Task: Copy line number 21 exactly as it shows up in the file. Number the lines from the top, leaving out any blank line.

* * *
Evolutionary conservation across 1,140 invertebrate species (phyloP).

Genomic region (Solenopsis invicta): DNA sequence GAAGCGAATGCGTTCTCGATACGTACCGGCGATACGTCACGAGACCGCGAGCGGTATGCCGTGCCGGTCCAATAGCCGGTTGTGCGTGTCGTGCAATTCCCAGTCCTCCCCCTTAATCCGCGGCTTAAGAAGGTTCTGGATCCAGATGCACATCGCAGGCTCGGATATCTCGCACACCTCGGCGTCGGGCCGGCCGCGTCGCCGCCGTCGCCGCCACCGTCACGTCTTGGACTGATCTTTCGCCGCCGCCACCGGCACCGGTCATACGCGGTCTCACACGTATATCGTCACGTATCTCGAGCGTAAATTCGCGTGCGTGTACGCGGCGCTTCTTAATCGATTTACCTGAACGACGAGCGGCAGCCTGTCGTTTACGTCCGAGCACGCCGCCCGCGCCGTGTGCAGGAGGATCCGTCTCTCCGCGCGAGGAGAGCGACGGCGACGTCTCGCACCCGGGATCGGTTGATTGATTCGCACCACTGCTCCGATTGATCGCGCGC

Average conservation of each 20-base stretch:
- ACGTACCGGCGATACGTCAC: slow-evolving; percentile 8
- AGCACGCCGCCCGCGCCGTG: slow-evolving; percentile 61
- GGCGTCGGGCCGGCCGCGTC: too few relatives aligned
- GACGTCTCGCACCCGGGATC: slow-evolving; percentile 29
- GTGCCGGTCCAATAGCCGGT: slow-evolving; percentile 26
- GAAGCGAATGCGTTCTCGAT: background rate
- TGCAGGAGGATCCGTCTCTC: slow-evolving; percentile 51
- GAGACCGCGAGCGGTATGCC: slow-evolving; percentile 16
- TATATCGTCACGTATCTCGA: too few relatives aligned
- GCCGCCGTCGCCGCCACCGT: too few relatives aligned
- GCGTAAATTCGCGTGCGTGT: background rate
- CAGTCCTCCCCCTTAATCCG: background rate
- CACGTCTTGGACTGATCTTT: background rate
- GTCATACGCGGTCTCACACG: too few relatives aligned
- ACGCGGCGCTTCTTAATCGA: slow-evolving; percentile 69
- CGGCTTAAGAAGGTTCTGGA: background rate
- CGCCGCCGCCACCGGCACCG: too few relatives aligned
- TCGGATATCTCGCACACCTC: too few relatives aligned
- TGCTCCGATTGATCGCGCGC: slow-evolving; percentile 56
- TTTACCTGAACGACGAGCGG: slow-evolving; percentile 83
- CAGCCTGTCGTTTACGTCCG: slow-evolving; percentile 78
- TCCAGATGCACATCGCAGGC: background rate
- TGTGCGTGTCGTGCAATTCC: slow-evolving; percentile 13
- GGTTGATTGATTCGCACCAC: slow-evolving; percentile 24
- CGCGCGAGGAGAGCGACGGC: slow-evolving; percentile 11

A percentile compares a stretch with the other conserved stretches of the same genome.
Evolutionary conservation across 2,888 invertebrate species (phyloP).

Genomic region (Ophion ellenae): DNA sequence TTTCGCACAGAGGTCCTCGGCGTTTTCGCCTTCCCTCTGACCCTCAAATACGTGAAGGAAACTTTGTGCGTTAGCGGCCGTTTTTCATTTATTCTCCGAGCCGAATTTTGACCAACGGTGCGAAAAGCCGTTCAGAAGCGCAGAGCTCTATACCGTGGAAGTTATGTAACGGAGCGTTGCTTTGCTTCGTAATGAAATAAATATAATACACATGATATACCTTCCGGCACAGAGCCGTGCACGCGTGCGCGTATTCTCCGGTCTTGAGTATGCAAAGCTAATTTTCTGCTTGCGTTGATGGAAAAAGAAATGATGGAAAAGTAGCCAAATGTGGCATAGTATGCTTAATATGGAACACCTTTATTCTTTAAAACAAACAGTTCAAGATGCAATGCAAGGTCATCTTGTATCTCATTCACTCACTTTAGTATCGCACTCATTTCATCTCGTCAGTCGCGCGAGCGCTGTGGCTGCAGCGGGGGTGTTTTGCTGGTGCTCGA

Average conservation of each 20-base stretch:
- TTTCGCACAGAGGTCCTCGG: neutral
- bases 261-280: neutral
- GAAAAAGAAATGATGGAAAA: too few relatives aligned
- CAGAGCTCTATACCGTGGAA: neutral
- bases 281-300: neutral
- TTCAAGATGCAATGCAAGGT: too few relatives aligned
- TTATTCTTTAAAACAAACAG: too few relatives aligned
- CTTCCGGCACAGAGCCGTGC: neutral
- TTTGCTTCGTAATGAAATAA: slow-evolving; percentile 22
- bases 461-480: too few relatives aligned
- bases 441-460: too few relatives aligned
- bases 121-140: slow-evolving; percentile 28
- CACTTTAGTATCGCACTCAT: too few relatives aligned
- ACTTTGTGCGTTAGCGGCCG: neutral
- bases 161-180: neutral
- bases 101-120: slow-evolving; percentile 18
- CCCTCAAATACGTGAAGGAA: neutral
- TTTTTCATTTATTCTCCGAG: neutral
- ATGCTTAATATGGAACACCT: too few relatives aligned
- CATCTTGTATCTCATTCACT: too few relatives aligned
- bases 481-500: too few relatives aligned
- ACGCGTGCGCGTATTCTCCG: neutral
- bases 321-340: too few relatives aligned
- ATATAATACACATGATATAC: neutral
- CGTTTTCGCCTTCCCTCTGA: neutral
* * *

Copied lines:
- TCGGATATCTCGCACACCTC: too few relatives aligned